COVID-19 has brought a slew of words and phrases into our everyday vocabulary–social distancing, contact tracing, essential workers, herd immunity, lockdown and mask etiquette—to name just a few. Now, the virus is responsible for the introduction of several new job titles: temperature checkers, contact tracers, safety officers, even pandemic preparedness officers. Staffing professionals are seeing a burgeoning demand for these and other newly created positions, as businesses strategize to bring employees back into the workplace, while mitigating the chances of a facility-based outbreak.
In New York City, Melissa Monteiro, regional managing director for staffing firm Atrium, has received an influx of requests for such COVID-related roles and has staffed a number of temperature scanner jobs already. She believes employers in the New York/New Jersey area are ahead of the curve in their “post-return preparedness” because they were hit earlier and much harder than other states.
Awareness of the need for such positions isn’t limited to the East Coast. The American Staffing Association recently polled attendees of its Worksite Health and Safety webinars on their likelihood to hire for new pandemic-related positions. The majority of respondents said they plan to hire temperature scanners, while others indicated the need for safety consultants to help them keep up with the latest guidance from the U.S. government and other sources, according to Stephen Dwyer, chief operating officer for the Alexandria, Va.-based organization.
Individuals with previous healthcare experience are ideal candidates for these types of positions, says Monteiro, but HR must look past the resume, no matter how impressive, to ensure a potential new hire also possesses a number of soft skills that will make them effective in these new roles.
“Organizations should be looking for people who are active listeners, naturally curious and inquisitive, detailed-oriented, relatable and trustworthy, and who display empathy and compassion toward others, while upholding really strong discretion and confidentiality,” says Monteiro. “It’s a very sensitive topic, so it has to be someone who can naturally and effectively communicate and build trust.”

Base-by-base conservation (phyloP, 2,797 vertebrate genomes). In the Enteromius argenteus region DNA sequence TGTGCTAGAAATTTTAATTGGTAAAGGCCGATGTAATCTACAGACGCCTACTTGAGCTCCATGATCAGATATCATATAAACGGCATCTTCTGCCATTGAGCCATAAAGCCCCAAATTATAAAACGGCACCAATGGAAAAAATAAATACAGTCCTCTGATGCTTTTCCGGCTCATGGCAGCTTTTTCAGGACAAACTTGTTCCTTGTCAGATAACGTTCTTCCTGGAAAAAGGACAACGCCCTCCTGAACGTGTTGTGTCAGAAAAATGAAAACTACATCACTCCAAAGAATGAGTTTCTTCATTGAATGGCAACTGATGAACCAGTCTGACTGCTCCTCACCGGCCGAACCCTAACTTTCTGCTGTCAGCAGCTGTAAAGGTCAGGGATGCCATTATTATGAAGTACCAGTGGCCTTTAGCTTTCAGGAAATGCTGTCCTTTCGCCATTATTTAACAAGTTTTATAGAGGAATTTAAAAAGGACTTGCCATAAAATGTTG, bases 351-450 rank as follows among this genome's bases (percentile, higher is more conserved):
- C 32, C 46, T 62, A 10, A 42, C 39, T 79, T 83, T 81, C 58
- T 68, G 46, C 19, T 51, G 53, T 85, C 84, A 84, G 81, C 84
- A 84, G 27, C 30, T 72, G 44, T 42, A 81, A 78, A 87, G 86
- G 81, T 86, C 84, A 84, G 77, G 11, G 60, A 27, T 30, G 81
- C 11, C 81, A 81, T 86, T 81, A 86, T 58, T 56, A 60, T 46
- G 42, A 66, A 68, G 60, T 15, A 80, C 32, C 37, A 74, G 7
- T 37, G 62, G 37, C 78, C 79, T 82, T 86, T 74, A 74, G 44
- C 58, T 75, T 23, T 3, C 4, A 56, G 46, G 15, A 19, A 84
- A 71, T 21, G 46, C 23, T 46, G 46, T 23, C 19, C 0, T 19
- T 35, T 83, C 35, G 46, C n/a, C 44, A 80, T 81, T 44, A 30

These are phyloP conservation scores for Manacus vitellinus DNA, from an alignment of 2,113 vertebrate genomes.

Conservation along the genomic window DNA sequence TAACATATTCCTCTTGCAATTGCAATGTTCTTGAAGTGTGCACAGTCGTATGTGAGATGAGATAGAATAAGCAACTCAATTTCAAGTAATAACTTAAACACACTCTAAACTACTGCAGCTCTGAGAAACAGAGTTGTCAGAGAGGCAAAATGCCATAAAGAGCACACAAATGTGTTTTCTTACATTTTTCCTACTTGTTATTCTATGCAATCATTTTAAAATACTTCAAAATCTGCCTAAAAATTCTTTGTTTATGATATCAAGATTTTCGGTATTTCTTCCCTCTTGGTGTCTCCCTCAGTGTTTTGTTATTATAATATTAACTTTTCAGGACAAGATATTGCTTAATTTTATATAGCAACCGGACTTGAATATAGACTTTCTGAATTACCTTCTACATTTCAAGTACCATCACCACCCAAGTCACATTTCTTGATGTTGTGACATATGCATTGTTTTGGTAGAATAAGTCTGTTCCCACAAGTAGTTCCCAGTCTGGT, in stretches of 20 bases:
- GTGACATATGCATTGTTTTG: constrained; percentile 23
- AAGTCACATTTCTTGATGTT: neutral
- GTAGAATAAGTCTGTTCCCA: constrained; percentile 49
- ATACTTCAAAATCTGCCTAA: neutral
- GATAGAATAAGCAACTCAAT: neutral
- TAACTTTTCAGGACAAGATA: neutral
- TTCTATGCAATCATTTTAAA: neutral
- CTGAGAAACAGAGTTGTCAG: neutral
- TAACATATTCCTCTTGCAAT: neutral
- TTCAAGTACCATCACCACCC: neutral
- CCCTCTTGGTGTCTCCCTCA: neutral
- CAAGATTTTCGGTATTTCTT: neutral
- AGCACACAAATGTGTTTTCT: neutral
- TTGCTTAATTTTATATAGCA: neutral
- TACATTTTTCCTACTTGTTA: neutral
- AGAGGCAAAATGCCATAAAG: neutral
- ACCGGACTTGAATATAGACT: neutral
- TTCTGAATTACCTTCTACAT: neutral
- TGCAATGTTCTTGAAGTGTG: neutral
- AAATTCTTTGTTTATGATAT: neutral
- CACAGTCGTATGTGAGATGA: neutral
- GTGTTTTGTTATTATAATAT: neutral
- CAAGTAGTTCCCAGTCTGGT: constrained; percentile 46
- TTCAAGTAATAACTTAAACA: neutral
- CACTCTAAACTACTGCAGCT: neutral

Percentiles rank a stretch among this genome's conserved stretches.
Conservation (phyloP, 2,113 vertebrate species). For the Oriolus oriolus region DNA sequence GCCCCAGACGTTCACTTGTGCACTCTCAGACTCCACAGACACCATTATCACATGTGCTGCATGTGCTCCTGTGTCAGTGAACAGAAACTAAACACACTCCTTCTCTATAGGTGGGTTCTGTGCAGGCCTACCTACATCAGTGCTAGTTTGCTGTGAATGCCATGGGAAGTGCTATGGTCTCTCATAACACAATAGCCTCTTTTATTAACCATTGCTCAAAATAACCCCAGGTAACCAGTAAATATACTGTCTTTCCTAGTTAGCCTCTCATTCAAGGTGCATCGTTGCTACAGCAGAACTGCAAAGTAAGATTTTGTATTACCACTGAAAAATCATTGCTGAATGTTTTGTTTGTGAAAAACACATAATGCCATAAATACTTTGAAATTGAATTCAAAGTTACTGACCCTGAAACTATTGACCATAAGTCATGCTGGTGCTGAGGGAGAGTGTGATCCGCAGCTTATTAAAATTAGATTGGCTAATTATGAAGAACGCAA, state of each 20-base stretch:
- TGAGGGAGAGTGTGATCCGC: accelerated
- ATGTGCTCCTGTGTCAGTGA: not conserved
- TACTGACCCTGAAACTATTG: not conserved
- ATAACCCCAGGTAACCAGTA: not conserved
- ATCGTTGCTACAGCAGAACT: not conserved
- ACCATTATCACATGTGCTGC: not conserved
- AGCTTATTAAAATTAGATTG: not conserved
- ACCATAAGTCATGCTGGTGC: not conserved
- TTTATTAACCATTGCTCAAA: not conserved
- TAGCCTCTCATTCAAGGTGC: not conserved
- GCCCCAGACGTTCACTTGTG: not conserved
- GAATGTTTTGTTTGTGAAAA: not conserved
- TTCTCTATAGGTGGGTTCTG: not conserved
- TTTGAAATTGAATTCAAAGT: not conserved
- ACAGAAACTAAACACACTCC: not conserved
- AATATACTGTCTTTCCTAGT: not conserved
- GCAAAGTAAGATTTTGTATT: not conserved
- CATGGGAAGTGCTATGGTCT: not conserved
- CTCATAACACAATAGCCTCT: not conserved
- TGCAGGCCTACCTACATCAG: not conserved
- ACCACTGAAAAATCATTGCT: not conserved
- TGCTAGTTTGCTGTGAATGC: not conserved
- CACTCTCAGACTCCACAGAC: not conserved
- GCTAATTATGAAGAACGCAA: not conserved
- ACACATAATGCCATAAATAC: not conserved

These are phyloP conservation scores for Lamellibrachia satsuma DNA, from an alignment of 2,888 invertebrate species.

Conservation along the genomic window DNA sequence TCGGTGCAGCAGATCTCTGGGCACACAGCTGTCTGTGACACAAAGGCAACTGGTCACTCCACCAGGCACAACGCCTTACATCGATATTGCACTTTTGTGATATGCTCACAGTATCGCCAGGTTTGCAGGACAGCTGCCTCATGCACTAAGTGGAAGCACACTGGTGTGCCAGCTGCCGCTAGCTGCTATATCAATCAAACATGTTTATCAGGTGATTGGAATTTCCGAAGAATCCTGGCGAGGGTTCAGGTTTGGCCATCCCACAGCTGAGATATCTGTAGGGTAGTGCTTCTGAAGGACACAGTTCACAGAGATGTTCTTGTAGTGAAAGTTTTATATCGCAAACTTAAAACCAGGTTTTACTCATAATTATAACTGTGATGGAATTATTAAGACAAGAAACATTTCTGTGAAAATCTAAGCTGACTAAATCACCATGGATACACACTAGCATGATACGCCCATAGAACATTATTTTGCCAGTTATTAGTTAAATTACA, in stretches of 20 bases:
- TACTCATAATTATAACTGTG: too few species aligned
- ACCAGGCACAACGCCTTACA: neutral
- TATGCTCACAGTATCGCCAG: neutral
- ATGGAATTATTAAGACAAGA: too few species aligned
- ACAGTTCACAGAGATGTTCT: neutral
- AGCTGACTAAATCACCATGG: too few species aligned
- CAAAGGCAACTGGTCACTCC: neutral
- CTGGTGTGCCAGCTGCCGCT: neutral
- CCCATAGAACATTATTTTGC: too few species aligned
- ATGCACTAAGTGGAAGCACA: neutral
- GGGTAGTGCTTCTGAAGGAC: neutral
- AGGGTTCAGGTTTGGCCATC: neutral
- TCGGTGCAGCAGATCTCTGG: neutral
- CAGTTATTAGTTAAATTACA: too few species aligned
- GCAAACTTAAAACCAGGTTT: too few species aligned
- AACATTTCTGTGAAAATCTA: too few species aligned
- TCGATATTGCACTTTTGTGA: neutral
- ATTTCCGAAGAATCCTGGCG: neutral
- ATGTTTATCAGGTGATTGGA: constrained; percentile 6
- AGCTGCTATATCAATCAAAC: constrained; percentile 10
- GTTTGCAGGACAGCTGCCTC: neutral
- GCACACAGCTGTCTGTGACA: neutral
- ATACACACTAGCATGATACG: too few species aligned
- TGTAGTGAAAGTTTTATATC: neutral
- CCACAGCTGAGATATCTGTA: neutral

Across the country, doctors, nurses and other health professionals remain in high demand as COVID-19 cases continue to soar. That leaves employers and staffing firms to get creative to fill these positions. According to Dwyer, some firms have recruited school nurses, displaced from their jobs when lockdown orders went into effect, to serve as temperature takers. Substitute teachers and customer service representatives also make for a ready labor pool, particularly for jobs like social distancing monitors that don’t require a medical or safety background, he says.
“You see a lot of this going on where you take workers with great skills who might not be having the opportunities they had pre-pandemic and place them in settings where they can apply their skills in new ways,” says Dwyer. “They just need to understand the employer’s policies and have a talent and a skill for interacting with people in a way that allows them to ensure those protocols are maintained.”
While HR certainly has a role to play in preparing for these new roles, they should avoid the temptation to take on some of these duties themselves, says Keca Ward, global senior director of talent experience at Phenom, a Horsham, Pa.-based global HR technology company.
“When we think about the practices that are going to have to be put into place, we are not going to want our internal HR departments to be the ones policing those,” says Ward. “Privacy comes into play because we are collecting medical information, even if it’s just a simple temperature check. We also have to maintain privacy with positive test cases of COVID-19, which could be a challenge.”
In the near-term, Ward expects companies to rely heavily on staffing firms, independent contractors and gig workers, as they seek to provide workers with an assurance of confidentiality. Should any of these positions become long-term, however, she anticipates organizations will look to recruit individuals with a safety or OSHA background. Just how long organizations will need the full complement of COVID-related workers remains to be seen.
“It all depends on the availability of a vaccine and its efficacy,” says Dwyer. “If a vaccine comes out that’s 55% effective, many of these roles will continue indefinitely. If a vaccine has much greater efficacy and comes out sooner rather than later, it changes the dynamic. “